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Summary: Luke shares with us what a Christ centered post-baptismal life involves: 1. A life of intimate prayer 2. A life empowered and led by the Holy Spirit 3. A life that reveals in its true identity and mission as a child of God

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Scripture: Luke 3:1-6, 15-22; Isaiah 43:1-7; Psalms 29

Theme: Post Baptismal Life

Proposition: Luke shares with us what a Christ centered post-baptismal life involves: 1. A life of intimate prayer 2. A life empowered and led by the Holy Spirit 3. A life that reveals in its true identity and mission as a child of God

INTRO:

Grace and peace to you from God the Father and His Son Jesus Christ who came to take away the sin of the world.

What a joy it is to worship with you and your family this morning. Thank-you for being here. If you would please, turn in your Bibles to Luke chapter three where we see Luke sharing with us some new and exciting events that were taking place near the Jordan River around 26/27 AD. After many years of silence, God had raised up a Spirit-filled prophet among the people of Israel. This prophet's was the only son of a Levite couple named Zacharias and Elizabeth who went by the name John the Baptist.

John the Baptist proved to be a most unusual prophet. First of all, John was the son of a religious insider. He was the promise child of a Levite couple. All of his life, John had been raised in and around the Temple. He had been taught the ways of a priest and skilled in what it meant to serve as a mediator between God and man. He was well acquainted with the intricate rituals, prayers and sacrifices of the Temple. Everything about being a priest was second nature to John. He was a man of all the smells, bells and whistles so to speak.

No doubt, Zacharias and Elizabeth thought that their promised son John would live out his life as a faithful Levite priest serving in and around the Temple. They probably thought John would proclaim the coming of the Messiah in some type of major Temple event. And yet, as Luke writes, John being led by the LORD was told to live out in the rugged wilderness and proclaim a powerful message centering on repentance, forgiveness of sin and water baptism.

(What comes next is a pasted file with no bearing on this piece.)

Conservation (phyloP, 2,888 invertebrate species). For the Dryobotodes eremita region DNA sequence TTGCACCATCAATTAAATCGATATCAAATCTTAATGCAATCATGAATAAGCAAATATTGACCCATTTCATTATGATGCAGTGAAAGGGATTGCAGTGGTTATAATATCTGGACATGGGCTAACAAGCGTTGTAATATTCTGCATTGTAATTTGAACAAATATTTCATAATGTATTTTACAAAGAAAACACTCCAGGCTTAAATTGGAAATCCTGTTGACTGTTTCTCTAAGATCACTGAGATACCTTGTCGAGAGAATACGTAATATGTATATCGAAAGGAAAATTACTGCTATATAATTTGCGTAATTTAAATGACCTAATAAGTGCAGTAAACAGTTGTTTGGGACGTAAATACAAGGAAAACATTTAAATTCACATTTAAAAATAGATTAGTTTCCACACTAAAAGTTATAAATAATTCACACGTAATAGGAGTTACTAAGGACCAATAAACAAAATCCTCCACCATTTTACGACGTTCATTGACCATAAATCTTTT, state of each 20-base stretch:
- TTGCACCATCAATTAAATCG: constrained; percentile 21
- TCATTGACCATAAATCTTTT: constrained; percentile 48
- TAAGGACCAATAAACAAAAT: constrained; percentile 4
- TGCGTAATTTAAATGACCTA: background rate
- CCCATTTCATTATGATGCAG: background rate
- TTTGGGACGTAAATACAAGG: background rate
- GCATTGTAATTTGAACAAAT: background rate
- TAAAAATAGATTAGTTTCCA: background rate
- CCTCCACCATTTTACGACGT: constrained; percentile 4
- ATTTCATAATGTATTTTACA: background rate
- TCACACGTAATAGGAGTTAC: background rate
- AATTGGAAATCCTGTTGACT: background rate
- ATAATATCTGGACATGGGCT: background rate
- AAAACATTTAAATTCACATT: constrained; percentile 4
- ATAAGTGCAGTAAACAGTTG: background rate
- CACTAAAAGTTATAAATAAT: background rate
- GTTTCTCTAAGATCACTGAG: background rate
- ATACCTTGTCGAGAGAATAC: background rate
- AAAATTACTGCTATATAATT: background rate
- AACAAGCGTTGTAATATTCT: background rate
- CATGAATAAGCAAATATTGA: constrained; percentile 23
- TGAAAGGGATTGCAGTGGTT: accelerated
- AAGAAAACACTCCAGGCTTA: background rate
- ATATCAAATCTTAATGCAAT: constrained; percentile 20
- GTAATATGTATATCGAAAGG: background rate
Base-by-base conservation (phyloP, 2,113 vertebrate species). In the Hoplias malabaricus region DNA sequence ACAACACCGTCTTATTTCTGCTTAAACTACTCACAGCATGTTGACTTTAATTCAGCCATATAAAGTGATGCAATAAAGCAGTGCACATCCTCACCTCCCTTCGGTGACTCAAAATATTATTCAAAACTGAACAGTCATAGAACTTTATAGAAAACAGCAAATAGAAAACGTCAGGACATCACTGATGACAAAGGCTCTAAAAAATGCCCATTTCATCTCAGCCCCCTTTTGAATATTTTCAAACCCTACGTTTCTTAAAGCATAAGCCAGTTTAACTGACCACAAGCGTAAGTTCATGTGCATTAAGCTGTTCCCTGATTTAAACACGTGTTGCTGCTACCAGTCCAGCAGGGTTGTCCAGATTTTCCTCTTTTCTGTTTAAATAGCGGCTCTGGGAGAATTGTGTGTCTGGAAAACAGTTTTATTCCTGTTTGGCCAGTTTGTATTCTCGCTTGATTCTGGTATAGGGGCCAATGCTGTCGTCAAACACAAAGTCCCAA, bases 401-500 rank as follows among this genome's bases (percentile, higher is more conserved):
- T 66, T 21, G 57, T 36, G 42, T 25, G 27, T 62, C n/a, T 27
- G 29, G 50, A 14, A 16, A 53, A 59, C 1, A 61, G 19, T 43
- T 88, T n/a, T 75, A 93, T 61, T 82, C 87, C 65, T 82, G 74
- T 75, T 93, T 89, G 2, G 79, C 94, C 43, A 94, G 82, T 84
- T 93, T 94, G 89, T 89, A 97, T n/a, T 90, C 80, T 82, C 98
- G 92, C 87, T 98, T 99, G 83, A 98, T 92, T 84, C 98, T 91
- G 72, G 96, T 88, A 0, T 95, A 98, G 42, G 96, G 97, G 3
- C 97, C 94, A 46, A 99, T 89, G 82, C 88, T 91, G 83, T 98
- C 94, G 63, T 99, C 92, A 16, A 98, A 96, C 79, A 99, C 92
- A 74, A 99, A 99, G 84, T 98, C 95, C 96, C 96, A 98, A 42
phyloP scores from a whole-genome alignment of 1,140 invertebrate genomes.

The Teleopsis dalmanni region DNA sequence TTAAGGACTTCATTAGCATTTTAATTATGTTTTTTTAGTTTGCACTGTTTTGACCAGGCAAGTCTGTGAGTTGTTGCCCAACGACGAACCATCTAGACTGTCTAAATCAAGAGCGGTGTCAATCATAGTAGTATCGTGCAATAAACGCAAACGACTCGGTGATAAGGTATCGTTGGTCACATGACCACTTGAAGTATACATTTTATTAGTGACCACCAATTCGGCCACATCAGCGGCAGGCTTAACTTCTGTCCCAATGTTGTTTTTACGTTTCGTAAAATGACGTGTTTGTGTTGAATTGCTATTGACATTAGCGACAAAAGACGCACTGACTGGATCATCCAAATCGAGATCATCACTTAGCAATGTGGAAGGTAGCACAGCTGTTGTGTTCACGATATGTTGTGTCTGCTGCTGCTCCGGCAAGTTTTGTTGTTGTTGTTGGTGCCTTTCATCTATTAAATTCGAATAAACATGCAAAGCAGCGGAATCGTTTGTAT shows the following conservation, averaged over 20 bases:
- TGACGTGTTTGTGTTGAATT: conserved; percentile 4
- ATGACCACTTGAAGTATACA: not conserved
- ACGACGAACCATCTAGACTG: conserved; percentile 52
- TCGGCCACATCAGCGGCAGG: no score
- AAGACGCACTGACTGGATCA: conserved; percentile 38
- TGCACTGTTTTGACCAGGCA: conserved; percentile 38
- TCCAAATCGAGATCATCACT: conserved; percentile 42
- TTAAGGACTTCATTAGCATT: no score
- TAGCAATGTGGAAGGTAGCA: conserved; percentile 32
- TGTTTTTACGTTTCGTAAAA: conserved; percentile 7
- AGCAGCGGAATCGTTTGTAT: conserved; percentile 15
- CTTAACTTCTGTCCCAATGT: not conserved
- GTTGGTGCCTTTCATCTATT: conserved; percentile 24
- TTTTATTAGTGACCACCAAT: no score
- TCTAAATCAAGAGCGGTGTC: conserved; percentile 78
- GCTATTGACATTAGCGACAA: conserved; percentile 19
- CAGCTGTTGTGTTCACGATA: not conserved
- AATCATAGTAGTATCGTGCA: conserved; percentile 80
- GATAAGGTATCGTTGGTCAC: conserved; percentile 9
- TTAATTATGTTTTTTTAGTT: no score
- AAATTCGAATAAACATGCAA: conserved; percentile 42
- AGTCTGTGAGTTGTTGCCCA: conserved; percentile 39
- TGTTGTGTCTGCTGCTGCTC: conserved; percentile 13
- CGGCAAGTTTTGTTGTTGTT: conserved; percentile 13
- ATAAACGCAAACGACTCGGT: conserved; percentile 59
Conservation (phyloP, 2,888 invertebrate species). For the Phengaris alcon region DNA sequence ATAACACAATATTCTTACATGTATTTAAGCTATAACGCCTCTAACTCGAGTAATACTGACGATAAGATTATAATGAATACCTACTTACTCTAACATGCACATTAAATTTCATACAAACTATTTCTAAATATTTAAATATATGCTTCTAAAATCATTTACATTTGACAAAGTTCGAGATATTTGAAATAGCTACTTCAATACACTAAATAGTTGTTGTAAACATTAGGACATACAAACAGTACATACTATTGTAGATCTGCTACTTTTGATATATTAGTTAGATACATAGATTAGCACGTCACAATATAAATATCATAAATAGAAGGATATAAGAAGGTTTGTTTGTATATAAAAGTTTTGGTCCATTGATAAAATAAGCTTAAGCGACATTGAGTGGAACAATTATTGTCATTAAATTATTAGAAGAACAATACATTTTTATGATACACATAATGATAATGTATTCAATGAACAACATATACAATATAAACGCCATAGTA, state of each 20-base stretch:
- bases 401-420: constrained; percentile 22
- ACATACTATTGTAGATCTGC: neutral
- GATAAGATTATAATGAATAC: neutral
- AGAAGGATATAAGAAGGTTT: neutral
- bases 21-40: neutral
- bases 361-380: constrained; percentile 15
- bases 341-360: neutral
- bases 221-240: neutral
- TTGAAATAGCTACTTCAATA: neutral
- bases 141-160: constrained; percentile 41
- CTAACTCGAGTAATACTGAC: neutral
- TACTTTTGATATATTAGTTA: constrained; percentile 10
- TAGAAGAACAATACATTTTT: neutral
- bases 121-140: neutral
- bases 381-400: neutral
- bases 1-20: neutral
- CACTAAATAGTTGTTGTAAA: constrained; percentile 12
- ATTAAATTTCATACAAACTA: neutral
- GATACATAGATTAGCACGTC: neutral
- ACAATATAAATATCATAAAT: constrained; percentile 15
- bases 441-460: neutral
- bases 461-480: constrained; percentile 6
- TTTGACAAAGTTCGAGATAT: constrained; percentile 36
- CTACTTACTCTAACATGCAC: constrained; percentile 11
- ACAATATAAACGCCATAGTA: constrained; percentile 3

John traded in his priestly robe for the prophet's camel haired garment. John traded in his comfortable room for camping out in the wilderness and desert area near the Jordan River. John traded working inside the hallways of the Temple for the waters of the Jordan River. And John traded in a daily diet of bread, fish and the occasional lamb or goat feast for a meager diet of locust and wild honey.

John's message was simple, to the point and packed with supernatural power - "Repent of your sins, seek God's forgiveness, submit to water baptism and follow it all up with a life dedicated to holy living". John's message of repentance of course was not new; plenty of prophets, priests and scribes had proclaimed, prayed and penned down the message of repentance. John's message centering on the need for the forgiveness of sin was not new. That too, had been proclaimed by all the ancient men and women of God. And of course the challenge to live a holy life was not new either. Even the ritual of water baptism was not new. So, what was new? The newness was how John employed the ritual of baptism and to the audience he was calling to experience water baptism.

Commonly, water baptism was seen as a ritual set aside for Gentiles seeking to become followers of YHWH. Water baptism was one of the initiation rites that non-Jewish believers would do to publicly proclaim that they were leaving behind their old life and becoming a follower of the Torah. Through the ritual of water baptism they would publicly display to the world that they had forsaken their pagan gods and had accepted YHWH as the one and only true God. Water baptism was a way for Gentiles to become a part of God's Holy People.

But here was John, proclaiming the need for everyone, both Jews and Gentiles to repent, be baptize and live a holy life. And people from all walks of life were responding to that call. Tax collectors, shepherds, soldiers, stone masons, carpenters, fishermen, scribes and people everywhere were coming out to hear John preach. They would then repent of their sins, seek God's forgiveness, immersed themselves in the waters of the Jordan and then go about doing all they could to live a holy life for the glory of God.

God had greatly anointed and empowered John's ministry. Everyone who heard him speak knew that John was filled with the very spirit of God. People were seeking and finding salvation outside the doors of the Temple at Jerusalem. People were being delivered and liberated from their sins outside the rituals and sacrifices of the Temple. Hundreds were passionately asking God to forgive them of their sins outside the norm of sacrificing a lamb, a bull or a goat. They were seeking God with all their heart, mind and soul. They were choosing to have their sins washed away in the Jordan River rather than traveling to the Herod's Temple and going through all the rituals and rites. They believed that John held the key to salvation and newness of life rather than those serving in Herod's Temple in Jerusalem. There was the excitement of God doing a new work among His people.

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